A total of 39% of Norwegians say they are worried that interest rates will be higher, according to a new survey. The figure is by far the highest of the Nordic countries.
By comparison, only 27% of Finns and Swedes are worried about higher borrowing rates, showed a survey YouGov has done for Danske Bank.
In Norway, 15% said that they are very concerned about the rate of increase, compared with only 9% in Sweden and Finland.
On the contrary, in Denmark, where only 21% said they are worried that the borrowing rate is going to rise, only 5% said they are very worried.
Consumer economist, Anne Motzfeldt, of Danske Bank, sees Norwegian concerns in the context of Norwegians having high debt.
According to the latest available figures from the OECD, Norwegians’ household debt accounts for 266% of disposable net income. It is at the top of the OECD countries, behind Denmark and the Netherlands.
“Consumer debt among Norwegians is now over NOK 100 billion, according to figures from the Danish Financial Supervisory Authority. An increase in borrowing rates will therefore mean an increase in monthly expenses and if you have a lot of debt you will be extra vulnerable because small interest rate adjustments on large loans can mean significant increases in monthly borrowing expenses,’’ she pointed out.
“Another reason why we are more concerned with interest rate hikes in Norway than elsewhere in the Nordic region may be that we have lower interest rates than our neighbouring countries. Fixed rate yields more predictability in the economy,’’ said Motzfeldt.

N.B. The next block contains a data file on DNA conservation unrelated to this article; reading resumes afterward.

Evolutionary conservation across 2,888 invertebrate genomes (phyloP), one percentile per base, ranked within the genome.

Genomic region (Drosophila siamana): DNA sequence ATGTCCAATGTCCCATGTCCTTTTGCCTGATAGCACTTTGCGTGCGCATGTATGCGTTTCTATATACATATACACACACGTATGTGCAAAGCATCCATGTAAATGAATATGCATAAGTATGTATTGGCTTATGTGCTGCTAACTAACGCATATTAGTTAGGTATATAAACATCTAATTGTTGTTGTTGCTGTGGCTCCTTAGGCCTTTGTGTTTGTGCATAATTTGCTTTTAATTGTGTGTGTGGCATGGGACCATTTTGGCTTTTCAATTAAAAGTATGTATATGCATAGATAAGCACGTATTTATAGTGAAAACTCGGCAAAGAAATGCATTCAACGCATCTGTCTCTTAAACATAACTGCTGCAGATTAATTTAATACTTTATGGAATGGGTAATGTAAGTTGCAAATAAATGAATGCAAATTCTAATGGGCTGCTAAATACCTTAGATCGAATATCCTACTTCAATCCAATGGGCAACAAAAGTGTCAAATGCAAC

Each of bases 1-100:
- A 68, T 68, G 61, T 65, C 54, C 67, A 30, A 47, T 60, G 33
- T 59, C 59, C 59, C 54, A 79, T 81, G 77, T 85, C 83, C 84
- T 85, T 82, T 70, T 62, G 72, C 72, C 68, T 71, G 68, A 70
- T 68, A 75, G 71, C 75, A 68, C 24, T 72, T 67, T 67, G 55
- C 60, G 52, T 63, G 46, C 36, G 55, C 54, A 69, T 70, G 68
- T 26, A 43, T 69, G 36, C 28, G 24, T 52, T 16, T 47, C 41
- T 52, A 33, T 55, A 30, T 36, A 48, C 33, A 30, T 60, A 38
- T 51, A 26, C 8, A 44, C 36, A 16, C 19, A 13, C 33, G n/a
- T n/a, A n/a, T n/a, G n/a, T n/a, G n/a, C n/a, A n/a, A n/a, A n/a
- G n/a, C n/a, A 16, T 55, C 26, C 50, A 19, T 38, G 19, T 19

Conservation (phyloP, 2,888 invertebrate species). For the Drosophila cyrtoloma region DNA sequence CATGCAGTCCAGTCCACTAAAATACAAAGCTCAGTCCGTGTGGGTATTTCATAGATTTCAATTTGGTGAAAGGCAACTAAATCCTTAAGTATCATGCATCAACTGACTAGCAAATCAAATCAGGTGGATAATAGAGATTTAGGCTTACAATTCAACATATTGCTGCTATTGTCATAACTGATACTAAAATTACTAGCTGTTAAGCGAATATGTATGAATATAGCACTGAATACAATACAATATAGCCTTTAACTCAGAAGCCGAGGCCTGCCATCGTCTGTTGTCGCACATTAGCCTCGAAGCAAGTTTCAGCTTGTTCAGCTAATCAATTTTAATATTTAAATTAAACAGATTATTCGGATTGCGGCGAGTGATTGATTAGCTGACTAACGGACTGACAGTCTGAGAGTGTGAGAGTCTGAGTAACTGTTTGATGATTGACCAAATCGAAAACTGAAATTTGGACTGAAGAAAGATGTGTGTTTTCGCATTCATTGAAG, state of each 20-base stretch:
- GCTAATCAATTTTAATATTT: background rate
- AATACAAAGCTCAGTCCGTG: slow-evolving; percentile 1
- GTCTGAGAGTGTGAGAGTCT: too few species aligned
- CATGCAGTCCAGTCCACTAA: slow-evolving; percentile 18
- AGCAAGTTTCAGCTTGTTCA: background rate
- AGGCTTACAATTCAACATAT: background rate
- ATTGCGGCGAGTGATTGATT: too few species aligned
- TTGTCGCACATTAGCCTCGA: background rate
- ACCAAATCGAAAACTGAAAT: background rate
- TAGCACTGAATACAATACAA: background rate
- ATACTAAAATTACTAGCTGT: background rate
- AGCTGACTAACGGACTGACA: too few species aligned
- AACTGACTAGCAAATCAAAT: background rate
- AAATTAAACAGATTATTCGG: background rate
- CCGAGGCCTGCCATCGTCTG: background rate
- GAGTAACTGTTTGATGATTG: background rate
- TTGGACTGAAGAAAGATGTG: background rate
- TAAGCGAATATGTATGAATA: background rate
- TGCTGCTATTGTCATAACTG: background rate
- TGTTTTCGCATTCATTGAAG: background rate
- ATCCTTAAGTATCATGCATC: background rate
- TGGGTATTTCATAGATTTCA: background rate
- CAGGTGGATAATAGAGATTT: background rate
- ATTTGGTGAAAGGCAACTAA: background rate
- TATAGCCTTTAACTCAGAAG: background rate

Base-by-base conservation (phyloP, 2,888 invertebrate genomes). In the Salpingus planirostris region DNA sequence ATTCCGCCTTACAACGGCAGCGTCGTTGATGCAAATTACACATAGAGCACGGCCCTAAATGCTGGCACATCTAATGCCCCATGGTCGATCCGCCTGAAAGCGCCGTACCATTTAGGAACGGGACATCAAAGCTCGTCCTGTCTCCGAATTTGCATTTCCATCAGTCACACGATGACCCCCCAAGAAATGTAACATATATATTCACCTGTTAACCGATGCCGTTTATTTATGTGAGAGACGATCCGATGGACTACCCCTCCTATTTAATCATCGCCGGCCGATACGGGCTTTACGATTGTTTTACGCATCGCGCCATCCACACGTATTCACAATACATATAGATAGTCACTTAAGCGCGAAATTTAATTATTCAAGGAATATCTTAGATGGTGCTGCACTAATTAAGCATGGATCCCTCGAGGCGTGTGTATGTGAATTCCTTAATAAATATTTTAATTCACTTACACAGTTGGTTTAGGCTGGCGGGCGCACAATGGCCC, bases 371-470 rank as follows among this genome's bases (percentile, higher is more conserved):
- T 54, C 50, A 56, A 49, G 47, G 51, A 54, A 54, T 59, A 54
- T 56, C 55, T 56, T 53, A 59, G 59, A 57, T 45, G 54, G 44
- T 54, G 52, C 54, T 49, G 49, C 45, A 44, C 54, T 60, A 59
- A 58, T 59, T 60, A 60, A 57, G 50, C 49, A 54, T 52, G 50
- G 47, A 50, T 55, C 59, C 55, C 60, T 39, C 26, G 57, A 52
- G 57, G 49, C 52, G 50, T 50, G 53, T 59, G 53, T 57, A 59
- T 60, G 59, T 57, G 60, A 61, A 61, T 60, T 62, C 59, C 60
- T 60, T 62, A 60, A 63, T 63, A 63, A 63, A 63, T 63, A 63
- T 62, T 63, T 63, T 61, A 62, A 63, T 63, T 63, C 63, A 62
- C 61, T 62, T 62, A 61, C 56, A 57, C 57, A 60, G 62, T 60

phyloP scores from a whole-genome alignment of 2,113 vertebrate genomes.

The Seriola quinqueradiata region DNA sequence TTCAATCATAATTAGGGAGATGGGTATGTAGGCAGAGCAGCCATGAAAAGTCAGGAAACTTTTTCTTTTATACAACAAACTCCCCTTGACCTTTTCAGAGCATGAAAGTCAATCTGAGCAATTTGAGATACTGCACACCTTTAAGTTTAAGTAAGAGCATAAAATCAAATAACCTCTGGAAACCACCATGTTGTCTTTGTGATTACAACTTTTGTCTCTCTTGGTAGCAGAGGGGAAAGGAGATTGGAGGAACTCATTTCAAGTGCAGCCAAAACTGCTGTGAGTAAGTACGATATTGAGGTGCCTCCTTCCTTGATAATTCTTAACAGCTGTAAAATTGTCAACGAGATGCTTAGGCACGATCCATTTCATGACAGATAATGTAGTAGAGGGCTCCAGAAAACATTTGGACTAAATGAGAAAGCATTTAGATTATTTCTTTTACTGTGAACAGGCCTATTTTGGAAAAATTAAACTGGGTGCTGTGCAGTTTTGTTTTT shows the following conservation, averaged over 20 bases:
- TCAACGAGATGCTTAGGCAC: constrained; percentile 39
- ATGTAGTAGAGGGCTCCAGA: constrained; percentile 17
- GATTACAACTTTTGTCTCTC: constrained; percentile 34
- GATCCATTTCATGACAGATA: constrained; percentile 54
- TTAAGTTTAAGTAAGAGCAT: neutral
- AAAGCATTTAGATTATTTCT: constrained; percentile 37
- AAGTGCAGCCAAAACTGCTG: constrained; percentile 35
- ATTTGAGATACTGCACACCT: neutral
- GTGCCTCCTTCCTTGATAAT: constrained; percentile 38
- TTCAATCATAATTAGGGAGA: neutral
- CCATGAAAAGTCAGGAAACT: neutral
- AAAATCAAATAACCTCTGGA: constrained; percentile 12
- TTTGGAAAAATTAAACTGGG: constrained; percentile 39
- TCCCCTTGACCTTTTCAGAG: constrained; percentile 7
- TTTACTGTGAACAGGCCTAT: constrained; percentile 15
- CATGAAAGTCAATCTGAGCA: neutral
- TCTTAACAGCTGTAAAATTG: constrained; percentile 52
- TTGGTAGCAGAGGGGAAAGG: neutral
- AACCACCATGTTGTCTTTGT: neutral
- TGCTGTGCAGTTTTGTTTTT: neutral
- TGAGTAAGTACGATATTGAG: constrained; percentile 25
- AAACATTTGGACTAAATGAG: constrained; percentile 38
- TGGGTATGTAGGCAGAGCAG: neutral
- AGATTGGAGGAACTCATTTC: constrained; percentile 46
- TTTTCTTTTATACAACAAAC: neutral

‘Finanstilsynet’s’ director, Morten Balterzen, also recently stressed in an interview with NTB news that Norwegian households are vulnerable to interest rate hikes, because almost all household debt has floating interest rates.
Marked in the economy
Motzfeldt set out a calculation that explains how much the effect of an interest rate increase on Norwegians economics could be.
‘’A loan of 3 million with interest of 2% has an annual interest expense of NOK 60,000 before tax.
Per month, this will be 5,000 kr. If the mortgage rate doubles to 4%, the same loan costs 120,000 kroner a year in interest, that is to say, 10,000 kr per month. That means NOK5,000 more in borrowing costs per month before tax,’’ explained the consumer economist.
She added that she is worried that many people aren’t good enough at so-called ‘buffer saving’.
‘’That is, you have no money in reserve if unforeseen expenses
© NTB scanpix / #Norway Today